Hornet Nest Removal and Relocation
The black and white Bald Faced Hornet (Dolichvespula Muculata) that appears each Summer across the North Shore area is not actually a “true” member of the Hornet Family, but the largest of our indigenous, social Yellow Jacket Wasps.
Bald Faced Hornets become active each year in the early spring (March-April) when the fertile Queen comes out of her underground winter den and begins to forage on flies and other insects, including smaller wasps and bees, while she scouts for a nesting site for the coming year. The new colony will typically build up its population, through the Spring and Summer months (May-Sept), to an average number of 700 members. During the cooler weather of the Autumn (late Oct.) the colony will produce short lived male wasps and fertile females that will then mate and seek out hibernation dens for the winter.The entire colony will eventually die off in mid to late November when the prey insects have all disappeared.
This type of “hornet” is a predator species that hunts other live insects for food and to feed to it’s young, it can also be seen occasionally feeding on nectar rich plants for a quick energy boost when needed, making it an accidental pollinator. The importance of the Bald Faced Hornet to our local ecosystems is that of an Apex species, one that helps to control the population levels of the other, less powerful species.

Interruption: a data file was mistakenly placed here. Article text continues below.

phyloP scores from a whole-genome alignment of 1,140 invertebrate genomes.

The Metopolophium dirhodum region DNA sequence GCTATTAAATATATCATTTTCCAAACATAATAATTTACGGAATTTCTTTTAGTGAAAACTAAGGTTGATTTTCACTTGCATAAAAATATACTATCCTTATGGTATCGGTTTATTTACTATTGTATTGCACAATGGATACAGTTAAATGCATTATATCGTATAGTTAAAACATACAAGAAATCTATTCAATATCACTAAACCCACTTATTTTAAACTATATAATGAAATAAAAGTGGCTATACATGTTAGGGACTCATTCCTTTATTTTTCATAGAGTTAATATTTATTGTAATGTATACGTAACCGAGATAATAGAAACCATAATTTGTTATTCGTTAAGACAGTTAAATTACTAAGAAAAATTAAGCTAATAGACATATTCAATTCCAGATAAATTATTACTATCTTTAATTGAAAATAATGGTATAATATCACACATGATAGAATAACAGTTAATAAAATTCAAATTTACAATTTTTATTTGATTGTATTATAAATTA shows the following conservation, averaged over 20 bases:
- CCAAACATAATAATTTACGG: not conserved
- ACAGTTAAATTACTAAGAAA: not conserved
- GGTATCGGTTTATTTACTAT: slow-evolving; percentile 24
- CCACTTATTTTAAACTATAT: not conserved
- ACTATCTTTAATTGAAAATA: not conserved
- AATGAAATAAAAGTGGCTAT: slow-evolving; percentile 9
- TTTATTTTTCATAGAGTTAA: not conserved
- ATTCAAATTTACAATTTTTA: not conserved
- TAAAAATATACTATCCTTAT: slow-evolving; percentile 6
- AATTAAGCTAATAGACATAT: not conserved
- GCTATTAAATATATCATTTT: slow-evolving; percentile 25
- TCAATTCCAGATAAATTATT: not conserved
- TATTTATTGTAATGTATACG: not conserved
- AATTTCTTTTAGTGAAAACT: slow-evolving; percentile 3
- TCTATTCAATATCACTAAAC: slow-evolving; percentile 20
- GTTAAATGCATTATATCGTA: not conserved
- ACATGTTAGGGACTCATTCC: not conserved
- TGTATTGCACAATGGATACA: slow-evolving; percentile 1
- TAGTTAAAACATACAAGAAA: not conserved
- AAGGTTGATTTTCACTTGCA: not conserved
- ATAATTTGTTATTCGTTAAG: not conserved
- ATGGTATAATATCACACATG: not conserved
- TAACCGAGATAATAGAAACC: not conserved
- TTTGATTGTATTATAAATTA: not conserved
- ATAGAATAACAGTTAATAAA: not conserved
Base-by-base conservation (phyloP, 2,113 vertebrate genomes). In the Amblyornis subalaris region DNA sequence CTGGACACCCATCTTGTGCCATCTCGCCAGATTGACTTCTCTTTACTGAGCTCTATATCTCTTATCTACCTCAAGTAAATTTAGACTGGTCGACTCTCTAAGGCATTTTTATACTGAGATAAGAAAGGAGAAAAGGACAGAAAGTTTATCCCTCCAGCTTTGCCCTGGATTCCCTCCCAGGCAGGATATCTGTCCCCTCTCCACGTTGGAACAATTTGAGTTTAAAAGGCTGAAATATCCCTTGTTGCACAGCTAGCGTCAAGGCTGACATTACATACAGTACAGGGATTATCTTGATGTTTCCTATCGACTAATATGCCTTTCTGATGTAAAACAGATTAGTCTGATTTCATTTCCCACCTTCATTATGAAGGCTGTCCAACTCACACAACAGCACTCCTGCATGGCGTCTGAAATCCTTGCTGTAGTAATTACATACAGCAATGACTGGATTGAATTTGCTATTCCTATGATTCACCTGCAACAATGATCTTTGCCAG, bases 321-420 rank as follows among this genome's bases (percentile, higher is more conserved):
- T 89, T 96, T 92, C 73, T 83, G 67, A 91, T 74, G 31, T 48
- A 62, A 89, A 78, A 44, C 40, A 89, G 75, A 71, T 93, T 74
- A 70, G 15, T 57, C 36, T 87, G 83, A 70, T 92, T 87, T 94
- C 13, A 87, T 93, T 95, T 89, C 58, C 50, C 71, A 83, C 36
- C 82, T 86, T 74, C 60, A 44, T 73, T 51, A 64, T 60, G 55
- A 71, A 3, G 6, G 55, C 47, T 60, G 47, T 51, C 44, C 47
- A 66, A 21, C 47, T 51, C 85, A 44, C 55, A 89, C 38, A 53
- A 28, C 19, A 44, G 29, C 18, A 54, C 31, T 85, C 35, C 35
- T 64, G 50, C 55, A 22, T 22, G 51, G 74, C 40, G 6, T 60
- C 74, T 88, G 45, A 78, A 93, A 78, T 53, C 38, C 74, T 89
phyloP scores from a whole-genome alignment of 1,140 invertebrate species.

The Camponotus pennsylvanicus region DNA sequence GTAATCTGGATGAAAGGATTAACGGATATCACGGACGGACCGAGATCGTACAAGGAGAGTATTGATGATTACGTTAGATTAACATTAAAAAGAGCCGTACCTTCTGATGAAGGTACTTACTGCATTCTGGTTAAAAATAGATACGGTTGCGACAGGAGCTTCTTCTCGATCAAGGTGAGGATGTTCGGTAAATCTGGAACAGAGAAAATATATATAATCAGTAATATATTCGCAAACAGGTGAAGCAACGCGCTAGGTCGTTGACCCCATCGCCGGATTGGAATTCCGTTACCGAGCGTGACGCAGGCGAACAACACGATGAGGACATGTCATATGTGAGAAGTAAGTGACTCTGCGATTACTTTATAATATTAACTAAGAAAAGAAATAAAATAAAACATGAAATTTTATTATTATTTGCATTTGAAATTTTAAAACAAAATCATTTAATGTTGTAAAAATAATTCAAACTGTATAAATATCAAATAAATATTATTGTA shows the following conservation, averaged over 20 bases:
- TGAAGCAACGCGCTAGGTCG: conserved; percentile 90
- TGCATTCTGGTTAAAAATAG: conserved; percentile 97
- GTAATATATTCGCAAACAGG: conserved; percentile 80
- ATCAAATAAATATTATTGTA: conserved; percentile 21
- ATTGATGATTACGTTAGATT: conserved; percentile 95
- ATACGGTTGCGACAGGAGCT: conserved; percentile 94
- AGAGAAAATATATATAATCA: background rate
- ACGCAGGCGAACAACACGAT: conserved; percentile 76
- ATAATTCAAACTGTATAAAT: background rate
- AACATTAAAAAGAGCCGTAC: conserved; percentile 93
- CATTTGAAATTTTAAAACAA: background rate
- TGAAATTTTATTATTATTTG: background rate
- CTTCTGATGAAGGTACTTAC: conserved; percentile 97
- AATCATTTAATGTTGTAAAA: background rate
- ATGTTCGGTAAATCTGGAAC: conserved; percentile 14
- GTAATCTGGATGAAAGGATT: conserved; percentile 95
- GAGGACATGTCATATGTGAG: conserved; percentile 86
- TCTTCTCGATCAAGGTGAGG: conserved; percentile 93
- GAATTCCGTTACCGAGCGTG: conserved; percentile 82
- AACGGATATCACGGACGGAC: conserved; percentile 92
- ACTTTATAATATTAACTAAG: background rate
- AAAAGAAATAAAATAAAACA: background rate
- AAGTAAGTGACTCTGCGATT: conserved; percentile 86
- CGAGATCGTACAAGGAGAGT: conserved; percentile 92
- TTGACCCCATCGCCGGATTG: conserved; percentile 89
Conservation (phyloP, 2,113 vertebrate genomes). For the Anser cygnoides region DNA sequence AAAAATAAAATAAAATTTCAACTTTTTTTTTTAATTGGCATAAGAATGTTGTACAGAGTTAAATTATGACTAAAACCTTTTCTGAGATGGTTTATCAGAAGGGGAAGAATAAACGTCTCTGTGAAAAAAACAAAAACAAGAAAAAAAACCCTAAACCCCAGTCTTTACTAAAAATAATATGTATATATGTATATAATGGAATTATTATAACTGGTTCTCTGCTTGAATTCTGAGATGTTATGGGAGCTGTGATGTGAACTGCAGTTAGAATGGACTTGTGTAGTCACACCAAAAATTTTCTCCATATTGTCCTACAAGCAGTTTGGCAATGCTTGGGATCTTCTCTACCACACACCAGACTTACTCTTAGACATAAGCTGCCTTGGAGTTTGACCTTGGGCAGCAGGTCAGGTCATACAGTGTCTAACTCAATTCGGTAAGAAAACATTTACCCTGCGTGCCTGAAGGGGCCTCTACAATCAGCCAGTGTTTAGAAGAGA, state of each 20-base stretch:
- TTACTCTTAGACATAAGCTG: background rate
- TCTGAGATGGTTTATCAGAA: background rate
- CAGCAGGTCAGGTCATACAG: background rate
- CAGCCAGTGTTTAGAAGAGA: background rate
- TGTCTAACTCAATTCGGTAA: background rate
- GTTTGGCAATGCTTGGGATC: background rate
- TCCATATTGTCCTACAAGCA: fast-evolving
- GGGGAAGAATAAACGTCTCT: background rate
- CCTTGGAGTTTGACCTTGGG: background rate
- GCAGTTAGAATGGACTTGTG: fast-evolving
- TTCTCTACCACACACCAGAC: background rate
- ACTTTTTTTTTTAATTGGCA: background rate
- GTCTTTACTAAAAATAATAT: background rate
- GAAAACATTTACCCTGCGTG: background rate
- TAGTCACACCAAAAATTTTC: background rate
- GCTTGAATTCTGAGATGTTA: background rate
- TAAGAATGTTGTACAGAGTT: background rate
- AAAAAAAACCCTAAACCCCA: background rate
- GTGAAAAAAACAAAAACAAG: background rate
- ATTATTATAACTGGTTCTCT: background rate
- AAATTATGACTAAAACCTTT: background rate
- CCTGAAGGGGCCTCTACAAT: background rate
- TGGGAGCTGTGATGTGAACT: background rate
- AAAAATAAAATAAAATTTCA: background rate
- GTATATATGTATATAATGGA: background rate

Conservation of the Bald Faced Hornet though-out the North Shore area is an important part of improving the sustainability of our community within its awesome natural environment and reducing our dependence on chemicals, and pesticides to control the population levels of unwanted species of insects.
Do not approach a colony of Bald Faced Hornets, they are very defensive of their nesting sites, these large “hornets” can each sting many times and will follow the perceived attacker for a significant distance once their defense of the nest has begun. Bald Faced Hornets build an aerial type nest similar to many other members of the Yellow Jacket Wasp family, using chewed wood fibers and saliva liquids to form both the honey-comb shaped brood chambers and the outer paper-like protective cover. Bald Faced Hornets generally select locations in trees to build their nests, at higher elevations than most other Yellow Jacket Wasp types, and often are not discovered until the leaves fall from the tree in the Autumn.
The much smaller Black Jacket Wasp (Vespula Consobrina) is also a hunting rather than scavenging type of Yellow Jacket Wasp and is sometimes mistaken for it’s larger relative. The Black Jacket Wasp is primarily a forest dwelling, ground or cavity nesting species with a quite small colony population (approx. 100) and is generally active for a short period in the late Summer when the prey insect populations are at their highest levels. This small mimic of the Bald Faced Hornet appears to be taking advantage of the fierce reputation of its larger relative to go about its life-cycle unmolested by it’s more numerous yellow cousins. Another imitator of the Bald Faced Hornet is the Parasitic Wasp (Dolichovespula adulterina) which does not build its own nest but enters the nest of a Yellow Jacket colony and kills off the existing queen and replaces her, so occasionally both a black and white colored, and a yellow colored Yellow Jacket Wasp type may be seen in the same colony.